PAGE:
Hitler's relationship with Germany explored

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Posters of different 'German races' and a Nazi era warning poster on inter racial breeding
Image caption,
The new exhibition in Berlin has Adolf Hitler as its focus for the first time

The title is important: Hitler and the German People. The first ever big exhibition in a major German museum to focus on Hitler is not just about him but about his relationship with the people.

And that, of course, makes for discomfort. After all, the people who come to the German Historical Museum in Berlin are the grandchildren and, occasionally, the children of those who participated in the poisonous relationship in the 1930s and early 40s. This is not an exhibition where the visitors view coolly from outside. It is one where they look into themselves, too.

What they will find as they walk the rooms is that Hitler and the Nazis permeated ordinary German life. There are tiny toys depicting him, children's models of him in uniform with his arm outstretched in salute.

There is a quilt where the inhabitants of a village have depicted their homes in delicate needle-craft - alongside the Nazi symbols also stitched with great care. There is a cup and saucer with a swastika, and a lamp shade with the same symbol. There is a deck of playing cards showing Hitler and other Nazis. There is a gravestone from 1938 with a swastika.

Media caption,

Museum director Hans Ottomeyer on why the exhibition was put together

There are also exhibits that give the game away, as it were. There is a very ordinary amateur painting, but on the back you see the Torah, the implication being that the sacred Jewish text was just taken and used for material for a hobby. Who now knows where it came from or what became of the original owners?

As you look, you wonder.

One of the few bits of personal memorabilia is a vast wooden desk with an eagle and snake on the front, and used by Hitler. The conclusion the organisers want you to draw is about his obsession with aggrandisement. It is a desk that is useless except for what it says.

There are paintings of the masses as just that: the masses - regimented, indistinguishable one from the next. There is a painting from before the war which depicts the masses hauling their leader - depicted as a monstrous giant - in adoration. The organisers said they want the viewer to conclude: don't say nobody knew it was coming because here it is foretold.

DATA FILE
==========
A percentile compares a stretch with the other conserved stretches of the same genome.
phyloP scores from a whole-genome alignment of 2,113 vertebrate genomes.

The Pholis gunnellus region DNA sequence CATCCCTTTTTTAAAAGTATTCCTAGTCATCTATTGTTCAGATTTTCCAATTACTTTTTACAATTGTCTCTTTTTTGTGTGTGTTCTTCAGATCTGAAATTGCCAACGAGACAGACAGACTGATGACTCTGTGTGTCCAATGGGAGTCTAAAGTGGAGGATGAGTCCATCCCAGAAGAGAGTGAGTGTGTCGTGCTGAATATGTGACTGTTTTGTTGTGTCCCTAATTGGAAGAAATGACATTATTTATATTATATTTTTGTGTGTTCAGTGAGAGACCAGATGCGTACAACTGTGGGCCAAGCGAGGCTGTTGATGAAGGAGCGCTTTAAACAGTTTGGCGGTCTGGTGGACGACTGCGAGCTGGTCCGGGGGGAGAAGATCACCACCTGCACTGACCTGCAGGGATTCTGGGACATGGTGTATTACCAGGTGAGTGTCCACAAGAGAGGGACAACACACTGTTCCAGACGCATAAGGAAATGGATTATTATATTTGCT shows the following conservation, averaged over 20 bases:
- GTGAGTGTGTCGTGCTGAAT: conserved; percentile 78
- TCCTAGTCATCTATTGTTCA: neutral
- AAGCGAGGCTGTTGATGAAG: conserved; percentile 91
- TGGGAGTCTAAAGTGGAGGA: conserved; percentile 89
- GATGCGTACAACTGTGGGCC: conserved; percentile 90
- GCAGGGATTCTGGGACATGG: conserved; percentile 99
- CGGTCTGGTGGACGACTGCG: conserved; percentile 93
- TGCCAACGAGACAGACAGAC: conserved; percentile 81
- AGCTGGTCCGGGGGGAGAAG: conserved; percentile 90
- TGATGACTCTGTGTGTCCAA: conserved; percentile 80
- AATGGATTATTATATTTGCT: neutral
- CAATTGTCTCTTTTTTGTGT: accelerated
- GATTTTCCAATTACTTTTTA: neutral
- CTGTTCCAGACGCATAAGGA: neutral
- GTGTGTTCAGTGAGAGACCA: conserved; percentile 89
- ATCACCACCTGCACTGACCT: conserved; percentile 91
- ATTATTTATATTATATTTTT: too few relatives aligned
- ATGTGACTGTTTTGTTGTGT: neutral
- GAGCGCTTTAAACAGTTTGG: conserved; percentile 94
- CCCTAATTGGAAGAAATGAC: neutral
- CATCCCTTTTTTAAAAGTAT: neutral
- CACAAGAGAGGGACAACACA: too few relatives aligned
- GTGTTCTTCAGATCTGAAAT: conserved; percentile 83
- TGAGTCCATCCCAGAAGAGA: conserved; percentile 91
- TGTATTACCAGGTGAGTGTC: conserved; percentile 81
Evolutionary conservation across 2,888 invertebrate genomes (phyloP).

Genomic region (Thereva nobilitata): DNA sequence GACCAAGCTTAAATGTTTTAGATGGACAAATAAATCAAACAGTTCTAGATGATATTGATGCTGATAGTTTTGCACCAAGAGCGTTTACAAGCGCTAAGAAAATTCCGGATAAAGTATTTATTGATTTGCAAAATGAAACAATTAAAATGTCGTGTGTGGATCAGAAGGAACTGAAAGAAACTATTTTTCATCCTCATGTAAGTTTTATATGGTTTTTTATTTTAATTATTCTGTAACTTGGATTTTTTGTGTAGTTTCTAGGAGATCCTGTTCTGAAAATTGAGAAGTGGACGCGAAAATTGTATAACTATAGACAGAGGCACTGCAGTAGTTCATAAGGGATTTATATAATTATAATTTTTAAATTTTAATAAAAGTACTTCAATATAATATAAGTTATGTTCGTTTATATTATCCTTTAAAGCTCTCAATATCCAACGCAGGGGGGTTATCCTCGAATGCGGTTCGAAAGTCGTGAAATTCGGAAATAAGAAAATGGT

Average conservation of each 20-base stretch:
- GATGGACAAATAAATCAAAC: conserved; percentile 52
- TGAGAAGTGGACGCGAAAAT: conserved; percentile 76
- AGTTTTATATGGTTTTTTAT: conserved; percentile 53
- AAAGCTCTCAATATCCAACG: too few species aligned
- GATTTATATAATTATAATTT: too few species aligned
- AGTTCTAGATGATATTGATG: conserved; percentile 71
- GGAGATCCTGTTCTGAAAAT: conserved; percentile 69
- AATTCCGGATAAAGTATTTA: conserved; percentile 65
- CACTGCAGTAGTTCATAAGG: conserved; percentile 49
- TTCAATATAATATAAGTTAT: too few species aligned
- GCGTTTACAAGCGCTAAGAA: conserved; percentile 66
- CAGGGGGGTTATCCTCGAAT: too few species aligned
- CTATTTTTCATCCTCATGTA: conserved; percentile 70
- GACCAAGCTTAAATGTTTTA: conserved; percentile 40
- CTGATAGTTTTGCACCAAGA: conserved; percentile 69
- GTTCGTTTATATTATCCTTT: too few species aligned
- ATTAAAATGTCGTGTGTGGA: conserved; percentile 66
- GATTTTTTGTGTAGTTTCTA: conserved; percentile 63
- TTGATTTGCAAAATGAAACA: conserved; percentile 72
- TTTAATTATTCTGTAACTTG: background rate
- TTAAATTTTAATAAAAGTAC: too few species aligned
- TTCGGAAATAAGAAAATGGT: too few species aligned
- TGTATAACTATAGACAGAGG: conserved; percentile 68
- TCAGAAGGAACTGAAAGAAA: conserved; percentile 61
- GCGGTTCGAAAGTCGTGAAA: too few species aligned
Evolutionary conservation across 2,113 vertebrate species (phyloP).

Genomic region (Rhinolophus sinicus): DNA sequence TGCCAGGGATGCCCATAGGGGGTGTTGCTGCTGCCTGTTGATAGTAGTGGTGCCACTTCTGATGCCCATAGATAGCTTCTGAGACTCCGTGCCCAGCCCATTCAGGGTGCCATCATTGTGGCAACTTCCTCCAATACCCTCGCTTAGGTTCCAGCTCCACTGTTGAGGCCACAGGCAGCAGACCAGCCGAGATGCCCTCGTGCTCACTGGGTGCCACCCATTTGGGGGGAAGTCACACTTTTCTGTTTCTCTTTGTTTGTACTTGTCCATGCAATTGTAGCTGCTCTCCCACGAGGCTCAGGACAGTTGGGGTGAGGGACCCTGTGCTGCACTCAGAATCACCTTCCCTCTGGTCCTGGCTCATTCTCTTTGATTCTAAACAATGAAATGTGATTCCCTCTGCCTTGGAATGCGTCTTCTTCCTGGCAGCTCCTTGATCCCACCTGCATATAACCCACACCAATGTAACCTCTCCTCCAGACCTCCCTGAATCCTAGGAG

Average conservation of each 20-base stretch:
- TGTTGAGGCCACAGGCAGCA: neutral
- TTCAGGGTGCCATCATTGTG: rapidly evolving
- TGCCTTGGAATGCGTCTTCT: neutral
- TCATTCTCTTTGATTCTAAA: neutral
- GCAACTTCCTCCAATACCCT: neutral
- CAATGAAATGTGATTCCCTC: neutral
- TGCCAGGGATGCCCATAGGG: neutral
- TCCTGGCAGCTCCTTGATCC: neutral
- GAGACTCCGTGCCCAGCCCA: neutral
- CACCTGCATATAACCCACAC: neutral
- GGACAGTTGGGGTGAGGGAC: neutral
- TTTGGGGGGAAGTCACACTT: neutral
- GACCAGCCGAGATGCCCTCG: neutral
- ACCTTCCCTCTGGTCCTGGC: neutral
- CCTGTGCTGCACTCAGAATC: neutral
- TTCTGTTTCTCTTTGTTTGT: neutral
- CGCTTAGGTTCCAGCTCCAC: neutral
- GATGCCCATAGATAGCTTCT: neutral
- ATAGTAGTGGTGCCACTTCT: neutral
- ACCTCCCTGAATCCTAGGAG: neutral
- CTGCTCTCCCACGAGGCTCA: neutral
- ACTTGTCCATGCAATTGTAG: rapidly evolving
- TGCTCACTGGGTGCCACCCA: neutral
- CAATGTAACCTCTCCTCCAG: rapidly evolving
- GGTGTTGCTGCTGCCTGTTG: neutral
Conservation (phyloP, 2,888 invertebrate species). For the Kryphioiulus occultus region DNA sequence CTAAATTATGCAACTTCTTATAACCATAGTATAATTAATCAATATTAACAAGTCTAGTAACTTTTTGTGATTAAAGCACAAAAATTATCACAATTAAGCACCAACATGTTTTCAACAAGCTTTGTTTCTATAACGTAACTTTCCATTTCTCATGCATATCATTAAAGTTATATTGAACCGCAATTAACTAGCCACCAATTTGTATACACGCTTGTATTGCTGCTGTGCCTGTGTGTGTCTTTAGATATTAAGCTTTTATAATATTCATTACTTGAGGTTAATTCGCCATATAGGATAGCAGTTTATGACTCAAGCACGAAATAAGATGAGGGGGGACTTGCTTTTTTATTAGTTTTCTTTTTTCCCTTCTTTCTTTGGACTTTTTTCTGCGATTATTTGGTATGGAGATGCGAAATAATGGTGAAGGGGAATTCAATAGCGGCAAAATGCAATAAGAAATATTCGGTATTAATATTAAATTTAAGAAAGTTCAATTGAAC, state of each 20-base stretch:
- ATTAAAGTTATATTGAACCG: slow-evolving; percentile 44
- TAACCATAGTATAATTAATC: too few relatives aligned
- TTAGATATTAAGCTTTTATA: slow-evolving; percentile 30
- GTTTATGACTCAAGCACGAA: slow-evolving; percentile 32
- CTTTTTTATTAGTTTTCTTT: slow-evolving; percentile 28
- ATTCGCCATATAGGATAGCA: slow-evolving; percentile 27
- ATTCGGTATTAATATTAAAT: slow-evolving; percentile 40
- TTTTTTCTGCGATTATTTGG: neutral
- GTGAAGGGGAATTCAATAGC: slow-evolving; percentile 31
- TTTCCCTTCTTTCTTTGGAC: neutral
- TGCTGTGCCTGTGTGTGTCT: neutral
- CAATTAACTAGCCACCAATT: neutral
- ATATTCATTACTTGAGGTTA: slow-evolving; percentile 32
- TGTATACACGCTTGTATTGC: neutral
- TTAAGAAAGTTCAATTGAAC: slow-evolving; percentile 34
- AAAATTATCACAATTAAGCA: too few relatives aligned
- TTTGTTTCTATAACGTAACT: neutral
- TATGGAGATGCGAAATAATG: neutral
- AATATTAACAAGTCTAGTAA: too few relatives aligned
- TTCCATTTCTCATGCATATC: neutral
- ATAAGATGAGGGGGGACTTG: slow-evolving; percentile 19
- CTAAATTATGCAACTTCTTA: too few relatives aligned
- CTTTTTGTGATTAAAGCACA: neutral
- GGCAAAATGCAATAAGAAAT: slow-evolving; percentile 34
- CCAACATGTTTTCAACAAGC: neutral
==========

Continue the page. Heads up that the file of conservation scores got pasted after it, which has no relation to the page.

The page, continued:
Image caption,
The depiction of the swastika remains illegal in public places

The exhibition is ground-breaking because it breaks a great taboo in Germany - and remember that the depiction of the swastika or the Nazi salute remain illegal in public places (the museum is exempt because it's technically for research purposes). But previous attempts at exhibitions focusing on Hitler came to naught because of the fear of attracting neo-Nazis.

Six years ago, for example, a similar exhibition entitled Hitler and the National Socialist Regime was rejected because it was felt to be too personalised - too focused on the man.

It's the images of Hitler that remain the problem, and in this current exhibition they are sparse. There are the busts of him, which were turned out industrially for mantelpieces throughout the land. And there are pictures of him in rows on the front covers of today's news magazines, perhaps to make the point that Hitler sells.

But there isn't personal memorabilia. The clothes he wore are not here. The German museum has not, for example, borrowed one of his uniforms from a museum in Moscow.

Simone Erpel, the curator of the exhibition, said: "Something worn by Hitler, even if it was just twice, could become a fetish."

There's no doubt it is all very thoughtfully done, but people remain uneasy. On the one hand, there are people who say that Hitler is not studied enough in schools so the more serious contemplation and sheer information there is, the better.

Image caption,
Busts of Hitler were turned out industrially for mantlepieces

But there are also those who see dangers. Also in the week when the exhibition opens, three small brass plaques on cobble stones were laid in a quiet street a short distance from the museum.

On them were the names of three people executed by the Nazis for organizing resistance and saving Jews. One of the people at the street ceremony was Hans Coppi whose parents were hanged.

"I find the exhibition of Hitler not a good idea. I believe the neo-Nazis will come," he said.

To which the director of the Museum on Unter den Linden, Hans Ottomeyer replies: "We are not haunted by neo-Nazis because we are a place of enlightenment. They don't read books and they don't go to exhibitions".

"Hitler was a poor tramp and it needed the acclaim of the Germans to make Hitler what he became. This the exhibition tries to reflect. It is about propaganda and it is about the means of his attraction."

So does the holding of the exhibition mean that Hitler is now in the past, a person for museums but remote from today's reality?

"He is not past and remote. He is still everywhere to be feared," says Mr Ottomeyer.

"Our cities and our public buildings are still destroyed and not rebuilt - and the same is true of the minds and the values of the people which were heavily hampered by the Third Reich and its effects."

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